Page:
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The Palaeolithic hand axe in my selection was knapped by Karl Lee a few years ago during a Young Archaeologists’ Club meeting.   Karl also knapped me the Neolithic axe head.   The Bronze Age axe head was cast by Neil Burridge, also for a Young Archaeologists’ Club activity.   I bought the steel axe head from a bric-a-brac shop in Marlborough many years ago.

A number of differences are immediately obvious.   Two of the objects are made of flint, two of metal.   The shapes are very different and they vary in size, colour and texture.   Something about the relative ages of these objects is suggested in the names I have used to label them.   Now consider those varied shapes, and the subtle difference between my description “hand axe” and “axe head” – how would you go about making use of these objects?

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“Palaeolithic hand axe”: an Old Stone Age tool made for use in the hand.   That is, no handle.   Odd when you think about it.   The sharp edge created by the opposing flake scars on each side goes all the way around the thin, oval-shaped tool.   Wouldn’t you be just as likely to cut your palm as the material that you were cutting with the axe?   Would you be more likely to cut down a tree, or cut your fingers off?  So…what else might you have had to make this tool work for you; and what do you do with an “axe” anyway?

There are plenty of things you can do and use to protect your hand, so let’s set to one side prehistoric leather production and focus on what we mean by the word “axe”.   There is no evidence that hand axes were hafted (although that hasn’t stopped some people trying!).   They are generally thought to have been used for a variety of tasks, especially butchery.   Thin, flat, oval-shaped hand axes, like this one, were perhaps not used as chopping tools at all – but were more like knives (Butler 2005, 2008:64).   They certainly do slice through flesh very well and I especially like this tool type for skinning.   Not tree felling.

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“Neolithic axe head”: a New Stone Age tool made for use in a handle.   Now it’s not that this axe head can’t be used in hand to cut through a range of materials; but I’m sure you would agree that it looks a lot more axe-y than the hand axe.   The opposing flake scars run all the way around the tool just like the hand axe, it’s certainly sharp enough all the way round for every edge to be used for something.   The main cutting edge, however, the bit, is at the broader end, whilst the narrower butt allows the axe head to be let into a wooden handle.

The narrower, longer Neolithic tool doesn’t feel so comfortable in hand, although I can slice with it.   It’s just not meant to work that way.   A few Neolithic axe heads have been found with their handles, like the one recovered from the beach at Port Talbot in 1970 (Savory 1971) and the Ehenside Tarn axe.  The glossy, dark flint of the hand axe contrasts strongly with the light grey.   The grey seems duller, less responsive to the sunlight – but then this axe head has not been ground and polished.   A characteristic of many (but not all) Neolithic axe heads is their silky-smooth, dazzling surface once the knapping traces have been ground away.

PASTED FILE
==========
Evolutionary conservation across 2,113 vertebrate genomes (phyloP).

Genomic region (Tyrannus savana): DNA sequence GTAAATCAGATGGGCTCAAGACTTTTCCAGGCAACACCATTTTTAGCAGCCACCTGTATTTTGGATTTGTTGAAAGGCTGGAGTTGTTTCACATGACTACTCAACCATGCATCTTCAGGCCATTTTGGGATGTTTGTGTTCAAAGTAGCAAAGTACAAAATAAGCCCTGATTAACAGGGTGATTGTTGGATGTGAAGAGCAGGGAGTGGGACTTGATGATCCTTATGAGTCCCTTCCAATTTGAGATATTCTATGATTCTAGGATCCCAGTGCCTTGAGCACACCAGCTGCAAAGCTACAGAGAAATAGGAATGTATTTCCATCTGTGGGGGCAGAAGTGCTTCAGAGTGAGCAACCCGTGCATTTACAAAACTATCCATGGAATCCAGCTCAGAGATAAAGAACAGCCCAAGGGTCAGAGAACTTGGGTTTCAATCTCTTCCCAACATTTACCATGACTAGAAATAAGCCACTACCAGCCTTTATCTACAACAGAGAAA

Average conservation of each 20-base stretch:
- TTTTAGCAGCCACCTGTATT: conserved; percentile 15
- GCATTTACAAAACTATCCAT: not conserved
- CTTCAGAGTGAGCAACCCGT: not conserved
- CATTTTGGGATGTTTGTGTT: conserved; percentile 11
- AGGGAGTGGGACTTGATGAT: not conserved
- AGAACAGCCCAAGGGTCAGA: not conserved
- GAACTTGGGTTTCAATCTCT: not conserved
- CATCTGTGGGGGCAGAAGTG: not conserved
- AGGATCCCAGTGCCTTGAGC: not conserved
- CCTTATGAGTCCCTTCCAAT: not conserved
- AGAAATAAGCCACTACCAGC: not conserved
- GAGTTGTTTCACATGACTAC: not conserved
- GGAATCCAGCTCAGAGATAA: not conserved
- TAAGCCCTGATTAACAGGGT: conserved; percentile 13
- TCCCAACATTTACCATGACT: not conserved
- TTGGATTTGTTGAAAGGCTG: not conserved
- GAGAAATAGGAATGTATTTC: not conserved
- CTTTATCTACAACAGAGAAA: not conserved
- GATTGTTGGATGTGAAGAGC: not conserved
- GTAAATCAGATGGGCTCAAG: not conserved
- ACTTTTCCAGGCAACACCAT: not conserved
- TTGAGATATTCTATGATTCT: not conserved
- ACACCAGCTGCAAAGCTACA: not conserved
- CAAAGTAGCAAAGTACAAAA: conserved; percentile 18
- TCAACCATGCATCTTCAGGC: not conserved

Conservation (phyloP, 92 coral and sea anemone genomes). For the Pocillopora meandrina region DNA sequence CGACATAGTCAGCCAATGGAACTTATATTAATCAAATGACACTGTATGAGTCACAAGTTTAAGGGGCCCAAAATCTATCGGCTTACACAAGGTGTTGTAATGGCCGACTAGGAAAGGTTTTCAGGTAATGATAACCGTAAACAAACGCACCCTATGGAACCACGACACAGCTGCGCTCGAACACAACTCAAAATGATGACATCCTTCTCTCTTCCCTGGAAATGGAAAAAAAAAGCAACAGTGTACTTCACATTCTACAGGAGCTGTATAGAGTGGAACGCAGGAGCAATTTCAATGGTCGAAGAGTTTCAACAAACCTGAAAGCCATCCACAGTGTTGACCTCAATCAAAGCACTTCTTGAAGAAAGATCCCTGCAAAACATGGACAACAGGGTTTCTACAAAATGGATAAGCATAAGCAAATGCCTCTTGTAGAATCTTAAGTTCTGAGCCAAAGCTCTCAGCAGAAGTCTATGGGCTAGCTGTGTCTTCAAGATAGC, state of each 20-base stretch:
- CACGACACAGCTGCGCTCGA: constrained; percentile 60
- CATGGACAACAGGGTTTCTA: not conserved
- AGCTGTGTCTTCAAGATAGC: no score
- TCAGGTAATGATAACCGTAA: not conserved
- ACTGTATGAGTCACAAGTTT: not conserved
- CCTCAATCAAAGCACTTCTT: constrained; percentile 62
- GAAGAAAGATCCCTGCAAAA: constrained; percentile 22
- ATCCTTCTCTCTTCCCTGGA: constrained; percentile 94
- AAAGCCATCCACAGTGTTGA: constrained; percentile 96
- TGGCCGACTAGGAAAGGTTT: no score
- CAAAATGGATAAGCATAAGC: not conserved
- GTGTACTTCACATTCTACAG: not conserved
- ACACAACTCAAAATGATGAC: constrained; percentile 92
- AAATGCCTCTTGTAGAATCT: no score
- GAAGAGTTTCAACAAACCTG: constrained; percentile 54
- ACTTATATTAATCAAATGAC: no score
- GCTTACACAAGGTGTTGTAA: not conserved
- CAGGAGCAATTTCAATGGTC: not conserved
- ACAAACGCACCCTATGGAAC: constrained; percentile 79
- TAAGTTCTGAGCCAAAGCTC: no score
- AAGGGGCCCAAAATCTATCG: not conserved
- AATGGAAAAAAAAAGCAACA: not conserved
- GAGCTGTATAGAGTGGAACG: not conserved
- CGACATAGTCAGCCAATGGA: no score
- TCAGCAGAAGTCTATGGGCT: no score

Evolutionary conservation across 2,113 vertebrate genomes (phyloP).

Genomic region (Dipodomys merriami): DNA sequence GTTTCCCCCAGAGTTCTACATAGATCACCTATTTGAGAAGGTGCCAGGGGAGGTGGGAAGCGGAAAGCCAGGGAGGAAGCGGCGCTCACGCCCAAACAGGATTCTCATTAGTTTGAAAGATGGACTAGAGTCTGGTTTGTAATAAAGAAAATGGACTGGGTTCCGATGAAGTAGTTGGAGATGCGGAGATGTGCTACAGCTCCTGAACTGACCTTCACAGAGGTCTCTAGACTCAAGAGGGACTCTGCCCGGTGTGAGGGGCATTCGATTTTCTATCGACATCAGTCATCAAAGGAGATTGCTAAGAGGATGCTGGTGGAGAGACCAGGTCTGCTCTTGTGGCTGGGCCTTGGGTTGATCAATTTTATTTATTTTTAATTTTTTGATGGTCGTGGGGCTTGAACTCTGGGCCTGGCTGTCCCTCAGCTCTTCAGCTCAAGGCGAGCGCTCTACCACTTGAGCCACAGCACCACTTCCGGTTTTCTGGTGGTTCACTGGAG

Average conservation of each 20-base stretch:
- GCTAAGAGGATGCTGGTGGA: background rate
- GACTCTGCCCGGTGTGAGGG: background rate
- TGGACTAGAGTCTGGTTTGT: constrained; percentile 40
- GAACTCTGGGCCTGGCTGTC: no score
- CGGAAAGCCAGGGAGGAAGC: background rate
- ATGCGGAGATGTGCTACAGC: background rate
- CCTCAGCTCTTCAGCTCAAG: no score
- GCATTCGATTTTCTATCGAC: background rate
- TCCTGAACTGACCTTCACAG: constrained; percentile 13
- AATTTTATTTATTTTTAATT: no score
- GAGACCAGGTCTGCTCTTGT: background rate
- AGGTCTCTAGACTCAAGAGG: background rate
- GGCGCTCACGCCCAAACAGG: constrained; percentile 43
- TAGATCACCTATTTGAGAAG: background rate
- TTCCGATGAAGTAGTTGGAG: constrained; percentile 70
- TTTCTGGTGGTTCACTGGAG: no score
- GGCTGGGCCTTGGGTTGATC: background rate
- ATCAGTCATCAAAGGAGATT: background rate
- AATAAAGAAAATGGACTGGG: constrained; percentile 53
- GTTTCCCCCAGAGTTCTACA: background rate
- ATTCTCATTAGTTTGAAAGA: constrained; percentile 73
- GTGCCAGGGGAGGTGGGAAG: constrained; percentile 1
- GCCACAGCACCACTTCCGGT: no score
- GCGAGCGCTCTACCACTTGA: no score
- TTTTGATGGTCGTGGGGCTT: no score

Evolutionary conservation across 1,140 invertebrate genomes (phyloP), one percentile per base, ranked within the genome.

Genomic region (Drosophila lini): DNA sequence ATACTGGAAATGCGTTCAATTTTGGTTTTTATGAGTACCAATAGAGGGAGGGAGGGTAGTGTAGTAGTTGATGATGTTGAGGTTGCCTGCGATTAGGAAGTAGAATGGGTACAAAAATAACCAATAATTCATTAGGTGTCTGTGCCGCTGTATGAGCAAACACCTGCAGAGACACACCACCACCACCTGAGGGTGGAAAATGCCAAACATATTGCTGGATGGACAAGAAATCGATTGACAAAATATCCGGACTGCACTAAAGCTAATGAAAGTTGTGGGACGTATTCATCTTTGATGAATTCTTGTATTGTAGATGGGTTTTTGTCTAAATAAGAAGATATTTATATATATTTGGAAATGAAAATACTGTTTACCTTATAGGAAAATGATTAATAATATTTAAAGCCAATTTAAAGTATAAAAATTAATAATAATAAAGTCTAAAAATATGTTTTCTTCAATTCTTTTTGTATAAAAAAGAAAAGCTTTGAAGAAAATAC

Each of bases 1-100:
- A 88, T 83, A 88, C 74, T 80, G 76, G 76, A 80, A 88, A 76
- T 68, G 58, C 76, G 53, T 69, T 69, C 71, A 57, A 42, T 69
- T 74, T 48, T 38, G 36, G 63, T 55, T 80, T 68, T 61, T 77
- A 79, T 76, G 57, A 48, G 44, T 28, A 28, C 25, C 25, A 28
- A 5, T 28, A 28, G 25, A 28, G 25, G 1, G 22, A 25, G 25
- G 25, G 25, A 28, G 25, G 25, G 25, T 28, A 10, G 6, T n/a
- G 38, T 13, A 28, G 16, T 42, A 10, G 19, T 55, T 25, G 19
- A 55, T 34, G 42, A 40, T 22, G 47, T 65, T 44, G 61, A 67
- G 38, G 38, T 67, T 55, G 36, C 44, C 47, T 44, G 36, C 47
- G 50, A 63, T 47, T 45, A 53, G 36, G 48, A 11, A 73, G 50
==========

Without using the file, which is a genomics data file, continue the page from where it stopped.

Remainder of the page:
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“Bronze Age axe head”: a Bronze Age tool made for use in a handle.   For the first time we have a unique cutting edge – only the bit of this axe head is capable of cutting (although it’s not sharpened, this is used in the Archaeology Club handling collection).   It is the smallest axe head in this selection, almost but not quite symmetrical, and by far the thinnest overall.

Now there is a huge range of shapes, sizes and hafting methods for Bronze Age axe and adze heads.   I refer in the same breath to what in a modern age are distinct tool types (“axe”, “adze”) because it is entirely possible that many of the Bronze Age tools called axes were set horizontally – even used both ways, as either axe or adze, at different times.    You can see this in action in the toolset used to build Morgawr, the Bronze Age-type sewn plank boat recently built by the University of Exeter and National Maritime Museum (Van de Noort et al 2014).

This copper-alloy axe head is an example of an early Bronze Age Arreton type, with my punched decoration inspired by the Bush Barrow mace.   You can see the casting scar along its edge left by the two-piece mould.  The slight flanges – the raised sides – suggest that axe heads like this should be hafted in a “shoe”.   That is, not pushed through a hole in a handle, but slotted between two prongs which extend at an angle from the handle, like the example excavated from Palaeochannel 1 at Peterstone Great Wharf (Bell 2013), and bound up with maybe raw-hide or a leather strip.

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“Kent pattern axe”: a steel axe head made for use on a handle.   Hafting technology has changed again; now the axe head has a socket (the “eye”) into which a wooden handle fits.  The axe head has a broad and thin bit, rounded shoulders, lugs either side of the socket, and the butt is really a poll.   The poll has a flat surface that can be struck, to exert additional force, without too much risk of damaging the axe head – unlike the butts of the three previous examples.